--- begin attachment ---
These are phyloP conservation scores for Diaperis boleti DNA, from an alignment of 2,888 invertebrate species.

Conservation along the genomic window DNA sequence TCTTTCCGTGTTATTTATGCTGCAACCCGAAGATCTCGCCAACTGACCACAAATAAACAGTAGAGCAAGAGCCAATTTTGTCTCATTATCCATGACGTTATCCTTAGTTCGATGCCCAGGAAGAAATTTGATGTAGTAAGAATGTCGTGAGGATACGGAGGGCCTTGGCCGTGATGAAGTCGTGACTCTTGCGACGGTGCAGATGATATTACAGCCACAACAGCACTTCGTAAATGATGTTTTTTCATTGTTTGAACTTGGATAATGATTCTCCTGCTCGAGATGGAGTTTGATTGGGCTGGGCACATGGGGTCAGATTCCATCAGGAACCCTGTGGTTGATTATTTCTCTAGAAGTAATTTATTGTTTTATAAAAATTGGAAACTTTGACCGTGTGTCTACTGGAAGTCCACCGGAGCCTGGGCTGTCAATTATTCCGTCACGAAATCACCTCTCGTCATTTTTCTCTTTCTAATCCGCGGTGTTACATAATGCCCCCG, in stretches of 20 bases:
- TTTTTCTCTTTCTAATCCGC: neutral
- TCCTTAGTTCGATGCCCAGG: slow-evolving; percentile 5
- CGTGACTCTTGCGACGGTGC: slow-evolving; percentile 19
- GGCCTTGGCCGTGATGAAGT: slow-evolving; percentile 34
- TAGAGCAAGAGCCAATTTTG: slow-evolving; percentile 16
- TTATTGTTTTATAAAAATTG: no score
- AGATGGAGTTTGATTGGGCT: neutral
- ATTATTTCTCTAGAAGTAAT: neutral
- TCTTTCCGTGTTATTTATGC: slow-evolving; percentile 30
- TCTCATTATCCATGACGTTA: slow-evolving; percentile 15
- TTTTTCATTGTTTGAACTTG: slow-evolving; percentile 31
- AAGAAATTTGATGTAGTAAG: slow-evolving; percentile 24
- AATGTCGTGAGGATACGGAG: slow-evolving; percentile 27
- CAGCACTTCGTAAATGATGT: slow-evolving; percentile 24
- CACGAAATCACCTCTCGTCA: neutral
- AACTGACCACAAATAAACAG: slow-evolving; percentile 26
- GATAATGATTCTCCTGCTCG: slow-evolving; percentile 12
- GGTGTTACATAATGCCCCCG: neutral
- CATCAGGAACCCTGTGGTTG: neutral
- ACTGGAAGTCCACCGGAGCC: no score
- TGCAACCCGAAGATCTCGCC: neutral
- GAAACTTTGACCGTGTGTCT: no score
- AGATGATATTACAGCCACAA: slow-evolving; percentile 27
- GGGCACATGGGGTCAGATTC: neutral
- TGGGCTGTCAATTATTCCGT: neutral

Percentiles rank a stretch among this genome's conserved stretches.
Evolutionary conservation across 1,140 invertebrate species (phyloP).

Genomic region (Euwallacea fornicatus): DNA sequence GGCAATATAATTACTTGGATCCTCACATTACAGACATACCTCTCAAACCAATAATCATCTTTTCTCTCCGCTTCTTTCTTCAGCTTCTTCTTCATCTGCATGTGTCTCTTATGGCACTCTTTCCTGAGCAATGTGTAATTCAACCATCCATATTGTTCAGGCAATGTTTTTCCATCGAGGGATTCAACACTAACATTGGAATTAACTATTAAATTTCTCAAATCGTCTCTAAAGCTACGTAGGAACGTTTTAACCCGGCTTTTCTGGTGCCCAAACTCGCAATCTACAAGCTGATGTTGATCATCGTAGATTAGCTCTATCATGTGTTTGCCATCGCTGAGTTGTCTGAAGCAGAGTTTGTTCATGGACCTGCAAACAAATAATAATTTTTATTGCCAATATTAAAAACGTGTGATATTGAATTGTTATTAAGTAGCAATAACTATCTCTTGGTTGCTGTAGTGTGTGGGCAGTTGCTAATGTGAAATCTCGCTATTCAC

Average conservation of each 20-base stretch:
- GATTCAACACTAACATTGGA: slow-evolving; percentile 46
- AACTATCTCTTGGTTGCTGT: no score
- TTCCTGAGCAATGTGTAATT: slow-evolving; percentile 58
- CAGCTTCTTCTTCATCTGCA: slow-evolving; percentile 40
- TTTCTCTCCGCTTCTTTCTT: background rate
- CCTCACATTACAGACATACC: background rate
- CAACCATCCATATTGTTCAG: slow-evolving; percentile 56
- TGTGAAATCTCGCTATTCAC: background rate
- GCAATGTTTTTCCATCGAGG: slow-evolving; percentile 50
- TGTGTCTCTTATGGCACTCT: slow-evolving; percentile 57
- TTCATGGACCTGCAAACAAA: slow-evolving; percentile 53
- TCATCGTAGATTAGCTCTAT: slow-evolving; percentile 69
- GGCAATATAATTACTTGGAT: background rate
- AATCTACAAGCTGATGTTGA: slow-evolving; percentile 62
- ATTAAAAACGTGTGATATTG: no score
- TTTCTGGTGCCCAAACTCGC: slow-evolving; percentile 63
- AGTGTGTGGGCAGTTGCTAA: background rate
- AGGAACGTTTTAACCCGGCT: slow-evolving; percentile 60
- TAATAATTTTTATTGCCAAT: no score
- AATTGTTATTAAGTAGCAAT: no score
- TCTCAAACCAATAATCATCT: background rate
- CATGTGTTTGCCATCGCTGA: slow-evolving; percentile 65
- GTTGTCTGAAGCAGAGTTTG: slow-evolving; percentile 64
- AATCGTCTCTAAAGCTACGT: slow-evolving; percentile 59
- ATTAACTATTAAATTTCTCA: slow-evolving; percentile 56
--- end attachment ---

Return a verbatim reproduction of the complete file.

These are phyloP conservation scores for Diaperis boleti DNA, from an alignment of 2,888 invertebrate species.

Conservation along the genomic window DNA sequence TCTTTCCGTGTTATTTATGCTGCAACCCGAAGATCTCGCCAACTGACCACAAATAAACAGTAGAGCAAGAGCCAATTTTGTCTCATTATCCATGACGTTATCCTTAGTTCGATGCCCAGGAAGAAATTTGATGTAGTAAGAATGTCGTGAGGATACGGAGGGCCTTGGCCGTGATGAAGTCGTGACTCTTGCGACGGTGCAGATGATATTACAGCCACAACAGCACTTCGTAAATGATGTTTTTTCATTGTTTGAACTTGGATAATGATTCTCCTGCTCGAGATGGAGTTTGATTGGGCTGGGCACATGGGGTCAGATTCCATCAGGAACCCTGTGGTTGATTATTTCTCTAGAAGTAATTTATTGTTTTATAAAAATTGGAAACTTTGACCGTGTGTCTACTGGAAGTCCACCGGAGCCTGGGCTGTCAATTATTCCGTCACGAAATCACCTCTCGTCATTTTTCTCTTTCTAATCCGCGGTGTTACATAATGCCCCCG, in stretches of 20 bases:
- TTTTTCTCTTTCTAATCCGC: neutral
- TCCTTAGTTCGATGCCCAGG: slow-evolving; percentile 5
- CGTGACTCTTGCGACGGTGC: slow-evolving; percentile 19
- GGCCTTGGCCGTGATGAAGT: slow-evolving; percentile 34
- TAGAGCAAGAGCCAATTTTG: slow-evolving; percentile 16
- TTATTGTTTTATAAAAATTG: no score
- AGATGGAGTTTGATTGGGCT: neutral
- ATTATTTCTCTAGAAGTAAT: neutral
- TCTTTCCGTGTTATTTATGC: slow-evolving; percentile 30
- TCTCATTATCCATGACGTTA: slow-evolving; percentile 15
- TTTTTCATTGTTTGAACTTG: slow-evolving; percentile 31
- AAGAAATTTGATGTAGTAAG: slow-evolving; percentile 24
- AATGTCGTGAGGATACGGAG: slow-evolving; percentile 27
- CAGCACTTCGTAAATGATGT: slow-evolving; percentile 24
- CACGAAATCACCTCTCGTCA: neutral
- AACTGACCACAAATAAACAG: slow-evolving; percentile 26
- GATAATGATTCTCCTGCTCG: slow-evolving; percentile 12
- GGTGTTACATAATGCCCCCG: neutral
- CATCAGGAACCCTGTGGTTG: neutral
- ACTGGAAGTCCACCGGAGCC: no score
- TGCAACCCGAAGATCTCGCC: neutral
- GAAACTTTGACCGTGTGTCT: no score
- AGATGATATTACAGCCACAA: slow-evolving; percentile 27
- GGGCACATGGGGTCAGATTC: neutral
- TGGGCTGTCAATTATTCCGT: neutral

Percentiles rank a stretch among this genome's conserved stretches.
Evolutionary conservation across 1,140 invertebrate species (phyloP).

Genomic region (Euwallacea fornicatus): DNA sequence GGCAATATAATTACTTGGATCCTCACATTACAGACATACCTCTCAAACCAATAATCATCTTTTCTCTCCGCTTCTTTCTTCAGCTTCTTCTTCATCTGCATGTGTCTCTTATGGCACTCTTTCCTGAGCAATGTGTAATTCAACCATCCATATTGTTCAGGCAATGTTTTTCCATCGAGGGATTCAACACTAACATTGGAATTAACTATTAAATTTCTCAAATCGTCTCTAAAGCTACGTAGGAACGTTTTAACCCGGCTTTTCTGGTGCCCAAACTCGCAATCTACAAGCTGATGTTGATCATCGTAGATTAGCTCTATCATGTGTTTGCCATCGCTGAGTTGTCTGAAGCAGAGTTTGTTCATGGACCTGCAAACAAATAATAATTTTTATTGCCAATATTAAAAACGTGTGATATTGAATTGTTATTAAGTAGCAATAACTATCTCTTGGTTGCTGTAGTGTGTGGGCAGTTGCTAATGTGAAATCTCGCTATTCAC

Average conservation of each 20-base stretch:
- GATTCAACACTAACATTGGA: slow-evolving; percentile 46
- AACTATCTCTTGGTTGCTGT: no score
- TTCCTGAGCAATGTGTAATT: slow-evolving; percentile 58
- CAGCTTCTTCTTCATCTGCA: slow-evolving; percentile 40
- TTTCTCTCCGCTTCTTTCTT: background rate
- CCTCACATTACAGACATACC: background rate
- CAACCATCCATATTGTTCAG: slow-evolving; percentile 56
- TGTGAAATCTCGCTATTCAC: background rate
- GCAATGTTTTTCCATCGAGG: slow-evolving; percentile 50
- TGTGTCTCTTATGGCACTCT: slow-evolving; percentile 57
- TTCATGGACCTGCAAACAAA: slow-evolving; percentile 53
- TCATCGTAGATTAGCTCTAT: slow-evolving; percentile 69
- GGCAATATAATTACTTGGAT: background rate
- AATCTACAAGCTGATGTTGA: slow-evolving; percentile 62
- ATTAAAAACGTGTGATATTG: no score
- TTTCTGGTGCCCAAACTCGC: slow-evolving; percentile 63
- AGTGTGTGGGCAGTTGCTAA: background rate
- AGGAACGTTTTAACCCGGCT: slow-evolving; percentile 60
- TAATAATTTTTATTGCCAAT: no score
- AATTGTTATTAAGTAGCAAT: no score
- TCTCAAACCAATAATCATCT: background rate
- CATGTGTTTGCCATCGCTGA: slow-evolving; percentile 65
- GTTGTCTGAAGCAGAGTTTG: slow-evolving; percentile 64
- AATCGTCTCTAAAGCTACGT: slow-evolving; percentile 59
- ATTAACTATTAAATTTCTCA: slow-evolving; percentile 56